Do lenders allow house hacking in the UK?
Every lender has a different policy. Most lenders allow for lodgers, however, this decision will be specific to your mortgage terms. You must check before beginning any house-hacking ventures.
Despite lenders allowing lodgers, it is unlikely they will take the additional income into account for mortgage affordability purposes. That means you need to be able to afford the mortgage on your current income for it to be approved by the lender.
Is house hacking just subletting?
Sub-letting would generally refer to renting a property and then renting out a room within the property on a new tenancy agreement. A Sub-letting agreement would need to be done by your landlord. It is unlikely your landlord would approve of subletting a room within their existing rental property without managing it themselves. Your landlord will expect a slice of the pie. or all of the pie in most cases.
What to be aware of when house hacking in the UK
There are a few further considerations to be aware of before you decide whether to proceed. Most of these will have a financial impact and could make house hacking a less attractive idea.
- It can be inconvenient having a stranger living on your property. You will need to adjust to having them around and may disagree with their habits.
- Tenants are unreliable. They may miss rent payments and that could leave you out of pocket paying your mortgage.
- If you take on a lodger this may affect your ability to obtain home insurance. If you can, it should increase the premiums of your policy as you have another person living in the house.
- They may damage your property and expect it to be kept to a high standard. This will require further maintenance payments, leaving less to cover the mortgage.
Is house hacking in the UK sustainable?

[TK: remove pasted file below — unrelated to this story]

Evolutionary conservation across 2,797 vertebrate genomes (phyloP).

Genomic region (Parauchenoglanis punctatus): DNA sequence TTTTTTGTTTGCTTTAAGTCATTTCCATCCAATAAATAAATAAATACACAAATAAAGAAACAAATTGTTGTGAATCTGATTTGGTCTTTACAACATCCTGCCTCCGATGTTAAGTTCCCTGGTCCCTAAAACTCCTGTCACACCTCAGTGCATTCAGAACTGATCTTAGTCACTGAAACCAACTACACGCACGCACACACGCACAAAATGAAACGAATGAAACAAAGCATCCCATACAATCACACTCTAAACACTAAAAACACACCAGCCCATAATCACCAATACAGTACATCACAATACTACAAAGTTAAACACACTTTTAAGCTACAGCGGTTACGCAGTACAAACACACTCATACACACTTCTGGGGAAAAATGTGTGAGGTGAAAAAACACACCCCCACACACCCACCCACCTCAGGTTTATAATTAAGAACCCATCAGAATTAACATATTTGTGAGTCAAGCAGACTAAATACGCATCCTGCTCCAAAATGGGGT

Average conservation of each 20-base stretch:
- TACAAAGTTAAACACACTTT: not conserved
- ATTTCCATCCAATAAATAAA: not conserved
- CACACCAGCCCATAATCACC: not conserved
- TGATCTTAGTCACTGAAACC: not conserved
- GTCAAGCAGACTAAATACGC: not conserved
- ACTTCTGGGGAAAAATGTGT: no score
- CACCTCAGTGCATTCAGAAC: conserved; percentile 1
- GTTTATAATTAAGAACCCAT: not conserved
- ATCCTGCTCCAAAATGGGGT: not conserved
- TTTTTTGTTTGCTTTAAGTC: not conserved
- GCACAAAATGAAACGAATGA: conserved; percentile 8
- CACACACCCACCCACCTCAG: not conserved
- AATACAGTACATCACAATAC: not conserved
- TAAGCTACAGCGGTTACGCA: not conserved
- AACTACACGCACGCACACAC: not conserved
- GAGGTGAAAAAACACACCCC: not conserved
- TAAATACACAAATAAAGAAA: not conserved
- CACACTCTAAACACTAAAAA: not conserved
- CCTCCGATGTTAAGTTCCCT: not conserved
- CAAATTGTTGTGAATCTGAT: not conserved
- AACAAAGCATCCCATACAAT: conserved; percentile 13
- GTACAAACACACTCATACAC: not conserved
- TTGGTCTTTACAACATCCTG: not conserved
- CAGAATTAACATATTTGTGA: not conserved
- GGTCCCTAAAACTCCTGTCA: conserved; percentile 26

There is a possibility that the UK could reintroduce tax by removing the “Rent-a-Room” scheme at any time. This would leave you exposed and could result in you needing to pay the mortgage yourself or ending the agreement and moving properties.
You also need to consider whether you are happy renting a room for a sustained period. How does renting a room impact your long-term goals? You will need to put a long-term plan in place to decide what to do with the property once you are fed up with house hacking.
Is house hacking in the UK worth it?
Overall, house hacking is a brilliant concept. After all, who wouldn’t want their mortgage being paid for them?
The reality is different. There are lots of considerations. Many issues could arise that set you back. It is a risk. However, depending on your circumstances, you may enjoy living with someone else and not be too dependent on income.
With the Rent a Room scheme allowing the tax-free benefits, if you are on board with the concept, having a room to rent out will at least go some way toward paying the mortgage. Perhaps not all of it; as we have demonstrated, that is unlikely.
If you would like more information on these types of topics and great financial advice, I would recommend Sunny Avenue.
Sunny Avenue was built with one intention: To help people, help people. They do this by giving specialist advisers a platform to meet new clients and help with their financial needs.